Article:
Now the punishments were more measured. Some only slapped the students, instead of using a rod. “Feel the sting in your hand,” one fifth-grade rebbe said to me earnestly. “If it hurts the child, it should hurt you, too.” Others thought the rod was acceptable but that strikes must be meted out judiciously. Whipping a boy until he howled for hours was no longer advisable. Berel Eisenman, a teacher for nearly two decades who was once known to be the most brutal of all rebbes, had done a complete turnabout. “I no longer use a rod. Now I use ice cream pops.” Instead of punishing for bad behavior, he rewarded for good. The other rebbes thought his approach too lenient. Even the principal shook his head. “Children need to be hit sometimes. That’s never going to change.”
Walking home from school, I thought about Berel Eisenman’s words. Ice cream pops, there was an idea. I did not want to hit students. I wanted them to like me. I wanted to be a “good rebbe,” and so, when I finished the two weeks with Srulik Schmeltzer’s sixth-graders, I took on Reuven Mashinsky’s seventh-graders, and had a new method.
“We’ll do things differently here,” I said before I opened the volume of Kiddushin on Mashinsky’s desk. I told them I was splitting the class into two teams. I would pit half the class against the other and make them each accountable to their teammates. I would award points for good behavior and subtract points for bad. “The winning team,” I said, “gets ice cream pops.”
The boys regarded me warily, as if assessing whether this plan was for their benefit or mine. They were used to being scolded and slapped and thwacked, not awarded points.
For the next two weeks, I held not a rod or a wire but a little green-and-yellow notepad, in which I marked down which student earned points for his team or incurred a penalty. In class, during prayer time, for passing the exams, for showing up on time — everything mattered. Instead of scolding or thwacking, all I had to do was get my notepad out. When Chaim Greenfeld whispered something to Shea Goldstein during mincha prayers, I could see Shea’s eyeballs bulging and his words hissing from between clenched teeth, “Shh, the rebbe is marking points!” Chaim Greenfeld quickly set his eyes back on his prayer book.
Mordche Goldhirsch was pleased. “I don’t know what you’re doing, but you clearly know how to hold a classroom,” he said. He knew from looking through the small window in the classroom door that the boys were uncharacteristically well behaved for a substitute. And so he offered me a regular position, teaching Mishna to fifth-graders from four to five each afternoon.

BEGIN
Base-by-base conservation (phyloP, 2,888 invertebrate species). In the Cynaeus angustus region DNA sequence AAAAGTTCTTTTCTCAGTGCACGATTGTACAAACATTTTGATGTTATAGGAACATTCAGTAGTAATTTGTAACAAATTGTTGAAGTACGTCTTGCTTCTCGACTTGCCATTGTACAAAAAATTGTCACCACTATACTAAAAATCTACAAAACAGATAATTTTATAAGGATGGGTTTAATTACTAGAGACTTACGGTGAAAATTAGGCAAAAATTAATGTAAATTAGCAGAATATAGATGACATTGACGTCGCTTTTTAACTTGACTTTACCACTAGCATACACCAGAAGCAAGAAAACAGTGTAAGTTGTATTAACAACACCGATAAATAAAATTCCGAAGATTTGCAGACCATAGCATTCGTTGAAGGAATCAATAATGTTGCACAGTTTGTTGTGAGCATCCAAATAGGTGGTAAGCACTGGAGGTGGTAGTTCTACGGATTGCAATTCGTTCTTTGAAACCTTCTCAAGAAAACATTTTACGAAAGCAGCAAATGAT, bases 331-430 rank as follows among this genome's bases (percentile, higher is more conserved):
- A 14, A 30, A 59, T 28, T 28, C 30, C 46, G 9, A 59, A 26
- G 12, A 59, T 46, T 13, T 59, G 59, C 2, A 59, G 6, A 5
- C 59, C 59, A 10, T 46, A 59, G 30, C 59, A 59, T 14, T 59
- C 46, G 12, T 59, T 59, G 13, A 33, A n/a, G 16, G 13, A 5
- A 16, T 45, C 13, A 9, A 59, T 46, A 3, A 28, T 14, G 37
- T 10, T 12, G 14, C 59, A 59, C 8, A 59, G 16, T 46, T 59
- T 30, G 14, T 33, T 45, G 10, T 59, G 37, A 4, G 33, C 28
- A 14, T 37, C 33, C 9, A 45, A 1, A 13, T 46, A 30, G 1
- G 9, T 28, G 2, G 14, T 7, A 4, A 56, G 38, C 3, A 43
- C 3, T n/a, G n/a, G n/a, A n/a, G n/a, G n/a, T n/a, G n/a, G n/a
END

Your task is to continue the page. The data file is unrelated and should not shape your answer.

This was unlike the Gemara, the elaboration on the Mishna, which could go on for pages about why a certain law was the way it was and how it was known. The Mishna was both easy and dull, a straight- forward compendium of laws.
Two men clutch a cloak. Each one claims, “It is all mine.” The cloak must be split.
An egg that was laid on the holiday: the school of Shammai says, it may be eaten; the school of Hillel says, it must not be eaten.
An ox gores a cow, and the cow is discovered with its fetus at its side; the ox’s owner must pay for half the cow and a quarter of the fetus.
That summer, we studied the laws of Yom Kippur as they were practiced in Jerusalem’s ancient temple. The children learned that not only must the high priest have a deputy on call in case he becomes disqualified (“In case he’s had an impure incident”) but, according to Rabbi Judah, he was also given an extra wife, in case his wife died, and he needed a backup to fulfill the commandment: “He must atone for himself and his household.”
I gave quizzes of multiple-choice answers, with the wrong ones playful and silly and obviously wrong, and the boys loved them. When they studied well, I took them on “hikes,” strolls in the nearby woods until we came to a clearing, where we’d sit in a semicircle and I would hand out half-melted ice cream pops and tell them stories of rabbis who healed the sick, spoke with the dead, powwowed with angels, and battled demons, often all at once. On occasion, I’d split the class into teams for an impromptu “Mishna Bee,” and toss candies for correct answers. Soon the children were paying attention. (…)
Substituting and teaching Mishna in afternoons wasn’t what I had in mind when I’d thought of teaching, but there seemed to be no opening for a full-time position. Every few weeks, I’d stop by Mordche’s office to inquire.
“Which grade did you want to teach again?” he would ask, as if he hadn’t asked the same just last week and I hadn’t told him that any grade was fine. I had no preference. I wanted a steady position, a paycheck, even the despised vouchers. We were still behind on our rent, still getting termination notices from the gas company. Freidy was beginning to walk and needed shoes. Even the vouchers eventually found their uses, and now we owed hundreds more at the grocer’s.